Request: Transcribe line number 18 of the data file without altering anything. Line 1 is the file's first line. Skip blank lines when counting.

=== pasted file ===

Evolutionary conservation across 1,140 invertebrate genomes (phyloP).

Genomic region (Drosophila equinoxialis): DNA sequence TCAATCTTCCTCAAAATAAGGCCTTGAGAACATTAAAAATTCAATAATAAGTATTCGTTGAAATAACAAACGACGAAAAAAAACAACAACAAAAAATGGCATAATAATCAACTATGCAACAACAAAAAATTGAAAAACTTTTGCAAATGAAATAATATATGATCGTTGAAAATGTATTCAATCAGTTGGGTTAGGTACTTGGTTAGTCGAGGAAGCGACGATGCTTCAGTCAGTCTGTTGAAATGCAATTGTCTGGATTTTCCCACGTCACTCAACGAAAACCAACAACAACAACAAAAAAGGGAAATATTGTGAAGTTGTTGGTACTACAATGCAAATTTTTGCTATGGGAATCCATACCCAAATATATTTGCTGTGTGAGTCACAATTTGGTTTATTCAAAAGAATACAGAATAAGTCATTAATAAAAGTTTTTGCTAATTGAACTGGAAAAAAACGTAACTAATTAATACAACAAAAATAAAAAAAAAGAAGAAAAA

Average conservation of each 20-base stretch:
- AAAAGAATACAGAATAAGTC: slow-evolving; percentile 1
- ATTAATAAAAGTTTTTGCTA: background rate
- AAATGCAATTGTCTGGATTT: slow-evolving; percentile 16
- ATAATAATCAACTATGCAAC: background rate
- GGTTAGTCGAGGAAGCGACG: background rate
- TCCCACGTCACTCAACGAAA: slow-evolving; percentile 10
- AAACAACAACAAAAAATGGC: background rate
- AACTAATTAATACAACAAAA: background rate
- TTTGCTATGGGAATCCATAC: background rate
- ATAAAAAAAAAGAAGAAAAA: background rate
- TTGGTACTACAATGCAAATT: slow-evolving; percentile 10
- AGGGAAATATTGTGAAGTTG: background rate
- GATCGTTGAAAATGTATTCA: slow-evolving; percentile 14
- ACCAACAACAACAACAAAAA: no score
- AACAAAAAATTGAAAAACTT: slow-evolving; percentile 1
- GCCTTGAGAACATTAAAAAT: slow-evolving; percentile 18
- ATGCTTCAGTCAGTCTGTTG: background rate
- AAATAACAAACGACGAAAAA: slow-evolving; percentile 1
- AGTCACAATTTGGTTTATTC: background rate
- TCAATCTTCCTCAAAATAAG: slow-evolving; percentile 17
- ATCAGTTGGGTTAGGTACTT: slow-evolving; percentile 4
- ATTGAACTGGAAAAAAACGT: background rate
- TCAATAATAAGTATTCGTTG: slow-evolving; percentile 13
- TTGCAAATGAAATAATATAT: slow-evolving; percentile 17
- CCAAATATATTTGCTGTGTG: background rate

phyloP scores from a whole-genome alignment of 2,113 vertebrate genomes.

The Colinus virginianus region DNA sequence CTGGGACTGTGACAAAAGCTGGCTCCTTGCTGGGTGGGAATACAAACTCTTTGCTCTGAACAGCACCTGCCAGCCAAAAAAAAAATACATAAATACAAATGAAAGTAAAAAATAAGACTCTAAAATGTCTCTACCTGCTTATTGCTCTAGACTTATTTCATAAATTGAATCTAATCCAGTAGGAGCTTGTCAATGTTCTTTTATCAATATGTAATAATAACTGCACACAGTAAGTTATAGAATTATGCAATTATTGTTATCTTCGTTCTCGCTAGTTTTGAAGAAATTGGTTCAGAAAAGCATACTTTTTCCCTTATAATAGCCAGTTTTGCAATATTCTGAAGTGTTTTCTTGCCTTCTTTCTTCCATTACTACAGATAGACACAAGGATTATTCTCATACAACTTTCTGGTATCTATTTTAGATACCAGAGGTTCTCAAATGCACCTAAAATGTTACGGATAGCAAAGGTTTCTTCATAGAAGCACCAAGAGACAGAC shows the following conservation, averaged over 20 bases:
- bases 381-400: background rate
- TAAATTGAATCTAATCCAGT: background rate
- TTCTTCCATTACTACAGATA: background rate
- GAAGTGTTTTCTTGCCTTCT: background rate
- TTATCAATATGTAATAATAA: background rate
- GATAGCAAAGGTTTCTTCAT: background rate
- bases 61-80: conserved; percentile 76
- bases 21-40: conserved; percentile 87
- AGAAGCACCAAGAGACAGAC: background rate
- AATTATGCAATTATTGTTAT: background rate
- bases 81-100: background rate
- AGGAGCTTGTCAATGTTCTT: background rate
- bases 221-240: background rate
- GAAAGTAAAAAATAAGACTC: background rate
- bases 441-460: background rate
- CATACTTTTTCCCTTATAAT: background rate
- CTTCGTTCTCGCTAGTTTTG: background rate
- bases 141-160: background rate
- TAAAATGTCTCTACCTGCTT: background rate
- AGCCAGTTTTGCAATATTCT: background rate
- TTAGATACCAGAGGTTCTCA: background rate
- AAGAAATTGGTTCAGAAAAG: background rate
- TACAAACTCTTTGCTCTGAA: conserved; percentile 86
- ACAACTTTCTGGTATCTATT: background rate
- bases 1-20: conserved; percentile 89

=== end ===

- AACAAAAAATTGAAAAACTT: slow-evolving; percentile 1